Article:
The Inverness Common Good Fund is due to lose tens of thousands of pounds a year in income it makes from the Town House car park.
A Highland Council investigation has revealed the car park is not a common good fund asset – so profits shouldn’t go into its pot.
Any changes could leave local charities who regularly benefit from the historic fund worse off.
For now, Inverness councillors are investigating whether they can buy the car park for the fund.
Either way, they hope to keep the status quo until the end of the year.
This would allow the common good fund to earn money over the busy Christmas period.
Less money available for common good spending
The news comes as 16 awards, totalling £283,000, have been approved from the Common Good Fund for local charities and groups.
It is feared loss of income could affect similar payments in future.
A report to Highland Council’s Inverness area committee said an investigation into the car park title was done as part of the Inverness Castle development project.
It concluded the land occupied by the facility was acquired for statutory purposes and therefore it is not a common good asset.
This dates from the creation of the car park and street widening works in the 1930s.
“The loss of the car park as an income generating asset will reduce the funds received by Inverness Common Good Fund resulting in less money being available for use in connection with common good discretionary spend.”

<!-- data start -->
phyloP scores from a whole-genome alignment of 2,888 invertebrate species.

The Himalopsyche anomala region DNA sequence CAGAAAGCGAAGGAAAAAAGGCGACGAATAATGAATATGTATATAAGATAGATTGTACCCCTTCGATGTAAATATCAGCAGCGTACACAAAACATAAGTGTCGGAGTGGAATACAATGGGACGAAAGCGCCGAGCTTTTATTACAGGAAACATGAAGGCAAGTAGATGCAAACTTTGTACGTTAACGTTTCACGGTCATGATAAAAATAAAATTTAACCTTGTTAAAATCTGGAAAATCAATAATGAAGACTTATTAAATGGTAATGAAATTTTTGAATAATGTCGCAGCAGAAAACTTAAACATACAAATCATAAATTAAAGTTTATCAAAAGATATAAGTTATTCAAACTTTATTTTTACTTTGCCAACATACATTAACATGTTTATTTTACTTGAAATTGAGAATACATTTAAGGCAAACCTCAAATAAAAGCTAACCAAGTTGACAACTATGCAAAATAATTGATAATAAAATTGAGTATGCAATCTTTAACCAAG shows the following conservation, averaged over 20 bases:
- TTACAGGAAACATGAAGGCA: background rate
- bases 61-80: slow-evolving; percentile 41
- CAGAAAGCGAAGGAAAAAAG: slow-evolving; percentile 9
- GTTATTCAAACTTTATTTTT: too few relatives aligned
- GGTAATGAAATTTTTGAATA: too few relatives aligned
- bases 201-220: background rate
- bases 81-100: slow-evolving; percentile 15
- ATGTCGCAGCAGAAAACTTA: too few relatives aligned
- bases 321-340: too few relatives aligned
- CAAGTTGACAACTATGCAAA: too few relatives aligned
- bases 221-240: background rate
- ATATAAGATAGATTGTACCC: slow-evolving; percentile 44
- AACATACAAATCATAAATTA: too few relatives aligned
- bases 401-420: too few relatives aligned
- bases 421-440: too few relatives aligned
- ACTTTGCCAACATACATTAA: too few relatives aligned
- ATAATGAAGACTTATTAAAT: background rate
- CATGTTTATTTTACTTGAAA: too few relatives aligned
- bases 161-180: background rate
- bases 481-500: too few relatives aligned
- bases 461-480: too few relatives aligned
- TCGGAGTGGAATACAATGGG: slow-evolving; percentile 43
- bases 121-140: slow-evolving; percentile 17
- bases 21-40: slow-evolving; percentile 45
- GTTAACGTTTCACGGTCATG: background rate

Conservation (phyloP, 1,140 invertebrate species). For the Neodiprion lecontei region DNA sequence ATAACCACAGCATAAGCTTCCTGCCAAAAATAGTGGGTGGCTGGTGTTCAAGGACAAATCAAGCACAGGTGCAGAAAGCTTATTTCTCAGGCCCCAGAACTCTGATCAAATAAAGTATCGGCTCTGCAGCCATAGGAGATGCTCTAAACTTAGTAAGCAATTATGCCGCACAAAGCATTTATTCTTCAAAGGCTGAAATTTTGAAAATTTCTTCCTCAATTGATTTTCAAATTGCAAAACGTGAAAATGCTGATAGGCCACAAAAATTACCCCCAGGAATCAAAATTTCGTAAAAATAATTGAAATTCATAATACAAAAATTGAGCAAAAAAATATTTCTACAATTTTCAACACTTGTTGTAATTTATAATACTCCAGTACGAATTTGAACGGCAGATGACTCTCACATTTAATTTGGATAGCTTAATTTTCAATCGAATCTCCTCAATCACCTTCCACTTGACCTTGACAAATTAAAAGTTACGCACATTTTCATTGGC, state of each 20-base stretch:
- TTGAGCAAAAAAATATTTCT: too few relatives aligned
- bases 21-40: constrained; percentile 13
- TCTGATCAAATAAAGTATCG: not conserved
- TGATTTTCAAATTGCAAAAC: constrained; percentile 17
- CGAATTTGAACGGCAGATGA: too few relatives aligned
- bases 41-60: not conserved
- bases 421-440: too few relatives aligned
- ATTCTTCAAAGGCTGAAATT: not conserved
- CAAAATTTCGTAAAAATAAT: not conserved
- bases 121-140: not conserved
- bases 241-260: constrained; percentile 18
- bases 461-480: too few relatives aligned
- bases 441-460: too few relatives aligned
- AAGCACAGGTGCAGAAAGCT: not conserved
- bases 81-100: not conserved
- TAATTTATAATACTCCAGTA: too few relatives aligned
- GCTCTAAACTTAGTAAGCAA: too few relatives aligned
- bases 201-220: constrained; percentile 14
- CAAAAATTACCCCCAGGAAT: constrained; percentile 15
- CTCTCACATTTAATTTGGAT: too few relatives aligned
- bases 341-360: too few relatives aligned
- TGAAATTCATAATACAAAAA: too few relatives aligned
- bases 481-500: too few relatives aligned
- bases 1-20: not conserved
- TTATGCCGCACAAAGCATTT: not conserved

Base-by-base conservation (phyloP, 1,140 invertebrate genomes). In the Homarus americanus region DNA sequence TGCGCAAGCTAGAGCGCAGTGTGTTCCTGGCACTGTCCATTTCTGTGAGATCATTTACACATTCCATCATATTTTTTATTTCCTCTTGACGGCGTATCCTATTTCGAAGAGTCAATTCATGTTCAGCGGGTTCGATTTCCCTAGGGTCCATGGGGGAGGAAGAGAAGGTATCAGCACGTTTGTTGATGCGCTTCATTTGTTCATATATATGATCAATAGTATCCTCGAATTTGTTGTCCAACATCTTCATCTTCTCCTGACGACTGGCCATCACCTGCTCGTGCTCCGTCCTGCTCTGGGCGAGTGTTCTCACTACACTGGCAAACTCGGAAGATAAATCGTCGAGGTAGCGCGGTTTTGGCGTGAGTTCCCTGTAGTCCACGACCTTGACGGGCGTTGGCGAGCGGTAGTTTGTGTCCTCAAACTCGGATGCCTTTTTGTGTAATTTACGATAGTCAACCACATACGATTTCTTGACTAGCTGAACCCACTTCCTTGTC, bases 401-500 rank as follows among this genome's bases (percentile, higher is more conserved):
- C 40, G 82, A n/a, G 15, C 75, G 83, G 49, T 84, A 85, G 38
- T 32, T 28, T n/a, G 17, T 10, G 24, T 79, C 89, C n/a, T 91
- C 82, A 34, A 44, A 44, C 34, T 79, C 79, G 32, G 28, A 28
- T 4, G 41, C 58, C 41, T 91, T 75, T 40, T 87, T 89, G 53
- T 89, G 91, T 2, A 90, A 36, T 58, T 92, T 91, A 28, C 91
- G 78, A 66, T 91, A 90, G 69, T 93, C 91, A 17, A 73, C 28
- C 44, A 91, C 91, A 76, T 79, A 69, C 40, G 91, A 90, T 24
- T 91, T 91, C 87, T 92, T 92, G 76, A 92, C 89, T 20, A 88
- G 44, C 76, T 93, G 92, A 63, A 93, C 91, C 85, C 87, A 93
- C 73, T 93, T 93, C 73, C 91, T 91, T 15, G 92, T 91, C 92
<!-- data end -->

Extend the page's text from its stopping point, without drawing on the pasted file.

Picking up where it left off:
The report says budgeted income from the car park for 2023-24 is £24,000.
Gross income from the first six months of this year is £30,000.
Operational and staff costs have to be deducted from that figure.
The committee backed a move from Councillor Alasdair Christie to defer the reclassification until January 1 2024.
“It would seem the most logical time to do it. And the common good fund would get additional money over the Christmas period”, he said.
The decision will now go to the full council meeting next month for approval.
The full council will also discuss the possibility of the car park being bought by the Common Good Fund.
Shocked and disappointed
Councillor Alex Graham said he was shocked and disappointed to hear the position.
He believes the car park could bring in around £60,000 a year.
“It is well within the capabilities of the Inverness Common Good Fund to purchase the car park as an asset, as an investment, which could generate a good return.
“It clearly generates incomes and it may be it produces a better level of return.”
Inverness area manager David Haas said the fund currently has over £4 million in reserves.
He said a business case would have to be made for any purchase.
Paul Nevin, executive chief officer performance and governance, said the council owns the car park “so you cannot sell or buy from yourself”.
“There would have to be some form of notional arrangement if that’s how council wants to proceed.”
In February, the council agreed an Inverness Common Good Fund budget of £2.2 million for 2023-24.
This included £200,000 to help people most at need to heat their homes this winter.
The latest awards range from £924 for Inverness Military Wives Choir towards Remembrance concerts to £150,000 for new equipment at Whin Park.
Other payments include £25,000 to Blythswood Care towards the Highland Foodbank.
The Special Needs Action Project is receiving £30,000 to expand services at the Haven Centre.